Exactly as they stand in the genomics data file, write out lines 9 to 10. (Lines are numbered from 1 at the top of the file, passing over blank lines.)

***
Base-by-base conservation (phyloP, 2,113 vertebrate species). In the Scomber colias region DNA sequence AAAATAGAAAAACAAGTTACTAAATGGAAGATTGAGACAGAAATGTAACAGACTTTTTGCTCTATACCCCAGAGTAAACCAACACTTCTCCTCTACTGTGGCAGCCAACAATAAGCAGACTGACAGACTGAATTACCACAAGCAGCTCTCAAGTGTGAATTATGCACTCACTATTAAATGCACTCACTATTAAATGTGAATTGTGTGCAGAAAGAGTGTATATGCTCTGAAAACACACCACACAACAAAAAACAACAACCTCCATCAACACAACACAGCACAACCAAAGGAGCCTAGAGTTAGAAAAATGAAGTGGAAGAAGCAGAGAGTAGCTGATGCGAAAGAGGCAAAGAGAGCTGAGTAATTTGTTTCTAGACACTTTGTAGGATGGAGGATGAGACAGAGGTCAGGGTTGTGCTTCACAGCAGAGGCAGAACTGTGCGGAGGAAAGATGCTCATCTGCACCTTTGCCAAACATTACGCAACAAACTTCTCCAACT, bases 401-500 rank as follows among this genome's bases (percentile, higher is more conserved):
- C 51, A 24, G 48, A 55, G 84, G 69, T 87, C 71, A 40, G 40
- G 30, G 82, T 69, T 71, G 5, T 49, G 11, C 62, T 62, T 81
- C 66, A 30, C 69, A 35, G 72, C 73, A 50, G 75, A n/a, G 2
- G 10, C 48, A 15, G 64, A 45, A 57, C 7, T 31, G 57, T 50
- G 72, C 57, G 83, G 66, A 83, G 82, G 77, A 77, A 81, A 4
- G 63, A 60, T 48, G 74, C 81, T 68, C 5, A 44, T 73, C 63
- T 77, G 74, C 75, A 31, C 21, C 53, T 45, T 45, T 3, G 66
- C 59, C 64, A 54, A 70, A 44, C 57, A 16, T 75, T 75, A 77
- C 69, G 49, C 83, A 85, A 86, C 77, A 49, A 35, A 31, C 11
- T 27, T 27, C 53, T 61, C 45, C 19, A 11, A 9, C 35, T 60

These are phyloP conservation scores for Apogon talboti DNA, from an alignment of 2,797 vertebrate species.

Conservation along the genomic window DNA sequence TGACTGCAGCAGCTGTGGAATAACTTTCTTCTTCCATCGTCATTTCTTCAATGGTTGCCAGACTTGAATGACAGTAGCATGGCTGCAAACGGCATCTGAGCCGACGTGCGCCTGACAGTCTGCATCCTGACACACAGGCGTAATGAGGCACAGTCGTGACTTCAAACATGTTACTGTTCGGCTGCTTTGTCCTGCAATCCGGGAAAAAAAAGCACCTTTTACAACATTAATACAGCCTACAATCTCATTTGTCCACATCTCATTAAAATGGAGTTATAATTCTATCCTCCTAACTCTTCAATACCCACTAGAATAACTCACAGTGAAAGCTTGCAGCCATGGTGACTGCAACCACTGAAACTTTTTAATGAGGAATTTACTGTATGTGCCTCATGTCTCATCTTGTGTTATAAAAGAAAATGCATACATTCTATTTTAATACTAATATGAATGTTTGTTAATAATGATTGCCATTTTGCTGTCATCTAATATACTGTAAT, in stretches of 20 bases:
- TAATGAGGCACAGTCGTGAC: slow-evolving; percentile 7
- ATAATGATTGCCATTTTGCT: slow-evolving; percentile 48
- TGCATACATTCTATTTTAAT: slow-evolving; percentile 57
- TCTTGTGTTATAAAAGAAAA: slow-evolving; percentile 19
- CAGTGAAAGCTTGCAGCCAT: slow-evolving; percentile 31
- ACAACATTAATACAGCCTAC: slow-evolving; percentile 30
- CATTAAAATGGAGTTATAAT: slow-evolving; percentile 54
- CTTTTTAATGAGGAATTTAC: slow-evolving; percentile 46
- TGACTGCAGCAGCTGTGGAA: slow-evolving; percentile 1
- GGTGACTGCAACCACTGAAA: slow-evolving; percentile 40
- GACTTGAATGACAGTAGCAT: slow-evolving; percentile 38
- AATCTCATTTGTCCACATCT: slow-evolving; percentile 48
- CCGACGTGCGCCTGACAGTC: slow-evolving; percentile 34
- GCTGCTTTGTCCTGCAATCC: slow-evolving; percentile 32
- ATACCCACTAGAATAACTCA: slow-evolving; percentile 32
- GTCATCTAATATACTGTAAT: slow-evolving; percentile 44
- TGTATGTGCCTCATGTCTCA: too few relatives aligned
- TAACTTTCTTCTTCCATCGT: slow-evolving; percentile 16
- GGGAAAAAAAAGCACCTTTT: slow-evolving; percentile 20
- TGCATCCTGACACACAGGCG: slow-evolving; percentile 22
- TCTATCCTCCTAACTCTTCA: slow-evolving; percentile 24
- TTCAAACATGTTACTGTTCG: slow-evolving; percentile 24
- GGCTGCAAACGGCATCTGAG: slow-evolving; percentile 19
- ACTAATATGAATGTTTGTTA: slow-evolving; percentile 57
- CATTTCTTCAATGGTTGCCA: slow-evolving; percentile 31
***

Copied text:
- C 59, C 64, A 54, A 70, A 44, C 57, A 16, T 75, T 75, A 77
- C 69, G 49, C 83, A 85, A 86, C 77, A 49, A 35, A 31, C 11